By Julie Windsor, Managing Director at Talentia Software UK
Intrinsic to every financial professional’s way of working is the annual budget, a strategy that structures business spend across a 12-month period, but has the time come for financial reform?
Annual budgets are essential to a number of businesses because of how well they motivate managers and improve their performance. Budgets are said to be at their most effective when they are demanding, yet achievable, and when managers have participated in setting their own targets.
Making funds available to cover future investment and growth plans is a fundamental element of any sound financial strategy, but only when it follows the careful evaluation of business performance. Unfortunately, annual budgets can also restrict financial flexibility and this can be at odds with the quickening pace of modern commerce.
Governmental departments are renowned for their ‘March madness’ fervour – where annual cash allocation is spent in full during the financial year, normally towards the end, in case future funding is reduced. Most recently, the Department for International Development (DfID) stood accused of rushing money out the door in order to meet a looming foreign aid target. March madness is not restricted to government. It occurs throughout corporate organisations across the world too.
The challenge of annual forecasting
Forecasting revenues and expenditure at the start of a financial year is at the root of the annual budget’s need for improvement. A company’s finance department must predict revenues for the 12 months that follow. The process can constrain a business and restrict potential growth spurts.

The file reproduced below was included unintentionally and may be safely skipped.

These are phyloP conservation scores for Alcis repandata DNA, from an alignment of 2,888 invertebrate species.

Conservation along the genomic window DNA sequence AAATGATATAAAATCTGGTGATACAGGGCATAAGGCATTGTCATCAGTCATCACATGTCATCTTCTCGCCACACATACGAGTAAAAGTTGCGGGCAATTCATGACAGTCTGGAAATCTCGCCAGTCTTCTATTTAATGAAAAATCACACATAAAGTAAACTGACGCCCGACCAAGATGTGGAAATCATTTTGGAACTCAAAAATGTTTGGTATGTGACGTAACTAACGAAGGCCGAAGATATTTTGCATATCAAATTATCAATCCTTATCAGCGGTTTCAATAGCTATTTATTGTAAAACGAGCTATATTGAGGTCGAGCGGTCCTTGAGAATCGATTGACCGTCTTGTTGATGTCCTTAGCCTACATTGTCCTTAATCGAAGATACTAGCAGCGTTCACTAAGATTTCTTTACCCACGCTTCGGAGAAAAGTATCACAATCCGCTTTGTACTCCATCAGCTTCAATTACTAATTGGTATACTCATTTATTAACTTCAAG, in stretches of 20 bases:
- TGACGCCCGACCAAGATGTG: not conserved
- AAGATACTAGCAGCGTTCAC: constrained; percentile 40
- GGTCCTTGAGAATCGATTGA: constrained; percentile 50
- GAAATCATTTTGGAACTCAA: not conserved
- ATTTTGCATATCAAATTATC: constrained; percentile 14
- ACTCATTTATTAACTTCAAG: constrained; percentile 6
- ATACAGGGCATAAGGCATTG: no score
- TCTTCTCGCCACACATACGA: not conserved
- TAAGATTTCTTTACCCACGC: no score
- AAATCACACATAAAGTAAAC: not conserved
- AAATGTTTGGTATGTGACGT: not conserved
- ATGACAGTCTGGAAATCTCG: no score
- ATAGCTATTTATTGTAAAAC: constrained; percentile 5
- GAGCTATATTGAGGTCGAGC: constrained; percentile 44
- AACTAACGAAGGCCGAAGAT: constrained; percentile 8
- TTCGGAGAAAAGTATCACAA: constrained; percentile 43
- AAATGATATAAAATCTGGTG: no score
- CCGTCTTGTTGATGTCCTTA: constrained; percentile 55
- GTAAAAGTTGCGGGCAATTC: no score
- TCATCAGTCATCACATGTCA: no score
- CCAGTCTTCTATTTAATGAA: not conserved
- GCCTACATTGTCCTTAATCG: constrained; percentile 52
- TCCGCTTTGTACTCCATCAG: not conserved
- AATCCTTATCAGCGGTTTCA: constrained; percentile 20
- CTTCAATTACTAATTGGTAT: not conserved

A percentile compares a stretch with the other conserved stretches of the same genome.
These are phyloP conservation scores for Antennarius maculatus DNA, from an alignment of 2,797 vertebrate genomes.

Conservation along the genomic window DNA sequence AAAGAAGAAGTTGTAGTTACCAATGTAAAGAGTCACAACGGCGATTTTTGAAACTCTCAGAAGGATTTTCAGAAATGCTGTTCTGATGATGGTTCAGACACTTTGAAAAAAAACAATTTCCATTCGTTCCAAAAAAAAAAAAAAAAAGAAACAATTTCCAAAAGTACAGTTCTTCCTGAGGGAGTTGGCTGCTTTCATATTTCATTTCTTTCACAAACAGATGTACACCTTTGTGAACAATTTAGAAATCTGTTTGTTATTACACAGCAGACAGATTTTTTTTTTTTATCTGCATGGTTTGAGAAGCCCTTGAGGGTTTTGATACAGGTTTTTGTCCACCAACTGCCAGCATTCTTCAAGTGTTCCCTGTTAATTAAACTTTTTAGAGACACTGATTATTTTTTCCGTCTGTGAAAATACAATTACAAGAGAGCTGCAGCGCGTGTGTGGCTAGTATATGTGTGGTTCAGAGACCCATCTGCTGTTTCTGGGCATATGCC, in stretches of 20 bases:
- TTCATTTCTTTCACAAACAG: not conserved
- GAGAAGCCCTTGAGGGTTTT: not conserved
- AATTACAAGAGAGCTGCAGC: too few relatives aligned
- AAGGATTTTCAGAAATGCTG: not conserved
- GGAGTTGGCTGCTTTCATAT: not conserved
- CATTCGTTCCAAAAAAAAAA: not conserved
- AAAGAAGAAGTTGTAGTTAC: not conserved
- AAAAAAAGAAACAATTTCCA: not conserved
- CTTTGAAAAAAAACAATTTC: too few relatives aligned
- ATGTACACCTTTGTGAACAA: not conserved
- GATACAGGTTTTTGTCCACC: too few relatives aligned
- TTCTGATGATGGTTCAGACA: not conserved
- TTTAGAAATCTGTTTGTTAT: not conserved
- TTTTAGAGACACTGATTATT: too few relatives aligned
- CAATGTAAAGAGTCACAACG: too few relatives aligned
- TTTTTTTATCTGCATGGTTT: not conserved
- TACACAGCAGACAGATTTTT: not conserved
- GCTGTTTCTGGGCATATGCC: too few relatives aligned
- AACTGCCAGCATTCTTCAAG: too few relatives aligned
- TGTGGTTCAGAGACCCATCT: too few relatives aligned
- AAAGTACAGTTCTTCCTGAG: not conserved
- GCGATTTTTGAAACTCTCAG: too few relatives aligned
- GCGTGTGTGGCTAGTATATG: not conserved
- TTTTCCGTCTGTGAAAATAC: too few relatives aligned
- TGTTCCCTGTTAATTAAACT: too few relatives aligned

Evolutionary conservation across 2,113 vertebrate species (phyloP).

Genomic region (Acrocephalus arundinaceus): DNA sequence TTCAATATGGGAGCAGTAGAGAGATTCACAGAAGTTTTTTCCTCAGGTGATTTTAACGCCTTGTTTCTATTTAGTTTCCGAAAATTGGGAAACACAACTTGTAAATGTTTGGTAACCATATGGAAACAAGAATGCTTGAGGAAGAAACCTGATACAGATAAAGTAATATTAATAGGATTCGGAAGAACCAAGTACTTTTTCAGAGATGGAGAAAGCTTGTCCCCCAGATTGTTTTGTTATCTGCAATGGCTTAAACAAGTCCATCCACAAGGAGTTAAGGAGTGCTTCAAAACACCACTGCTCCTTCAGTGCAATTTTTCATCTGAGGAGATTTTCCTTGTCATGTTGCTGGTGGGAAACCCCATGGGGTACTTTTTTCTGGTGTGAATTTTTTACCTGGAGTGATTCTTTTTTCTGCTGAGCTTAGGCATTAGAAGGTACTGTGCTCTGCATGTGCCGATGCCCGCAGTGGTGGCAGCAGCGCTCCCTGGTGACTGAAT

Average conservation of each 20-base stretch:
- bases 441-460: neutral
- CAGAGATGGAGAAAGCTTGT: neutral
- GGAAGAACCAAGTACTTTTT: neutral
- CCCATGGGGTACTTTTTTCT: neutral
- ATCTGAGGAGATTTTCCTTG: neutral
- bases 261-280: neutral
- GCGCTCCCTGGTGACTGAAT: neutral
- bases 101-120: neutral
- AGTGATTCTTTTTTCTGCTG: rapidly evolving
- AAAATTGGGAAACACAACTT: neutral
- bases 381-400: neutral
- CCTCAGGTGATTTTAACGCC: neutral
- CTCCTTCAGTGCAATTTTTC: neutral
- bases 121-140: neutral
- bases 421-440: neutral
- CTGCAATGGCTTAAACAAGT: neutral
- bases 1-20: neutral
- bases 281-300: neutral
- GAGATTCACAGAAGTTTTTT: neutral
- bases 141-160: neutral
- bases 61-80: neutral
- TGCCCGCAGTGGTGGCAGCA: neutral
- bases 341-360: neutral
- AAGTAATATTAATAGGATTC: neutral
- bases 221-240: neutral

Finalising a whole-year budget reduces innovation and blue-sky thinking because of that perceived lack of agility inside the company. It can be to the detriment of business growth when exceptional business ideas are delayed or never even presented to management for fear that they will be outside of the pre-determined budget’s original guidelines.
Along with the use it or lose mentality, a way of describing March madness, there is another disadvantage worthy of note. Thanks to short-term purchasing decisions, future business development is sometimes overlooked in favour of raising spend levels and this can have more of an adverse effect than executives originally intended.
A report by Jeffrey B. Liebman and Neale Mahoney found that end-of-year spending is generally of a lower quality. The two researchers were able to demonstrate that the rush to get projects over the line before the end of the financial period will frequently result in a drop in standards.
Focus on spending agility
A growing number of organisations have looked at supplementing the annual budget with alternative approaches to spending. Against the backdrop of big data’s meteoric rise and the always-evolving corporate environment, rolling forecasts are growing in popularity. They enable targets to be adjusted in real time by taking into account corporate progression and up-to-the-minute data insights.
In addition to rolling forecasts, where the most popular approach is to review and revise each of the budgets for the months ahead, there is also flexible budgeting. Here the budget is constantly adjusted to reflect activity levels in the period that has just passed. Of course, as credible as these alternatives are, it is worth cautioning against completely overhauling the annual budget with either option.
Instead, macro industry issues and market share must both be examined to allow for flexible budgets, while rolling forecasts should be compared against budgeted performance. Using an annual budget as the primary performance measurement method is not enough for fast-growing businesses. Looking at a business’ numbers in isolation can mask corporate challenges and the preparation required to meet the future.
Robust tools are essential to ensure figures stand up to scrutiny and inform long-term organisational strategy. To accurately assess a company’s health, the redefined annual budget demands reporting solutions that adjust financial targets and allow a business plan to be reviewed throughout the year.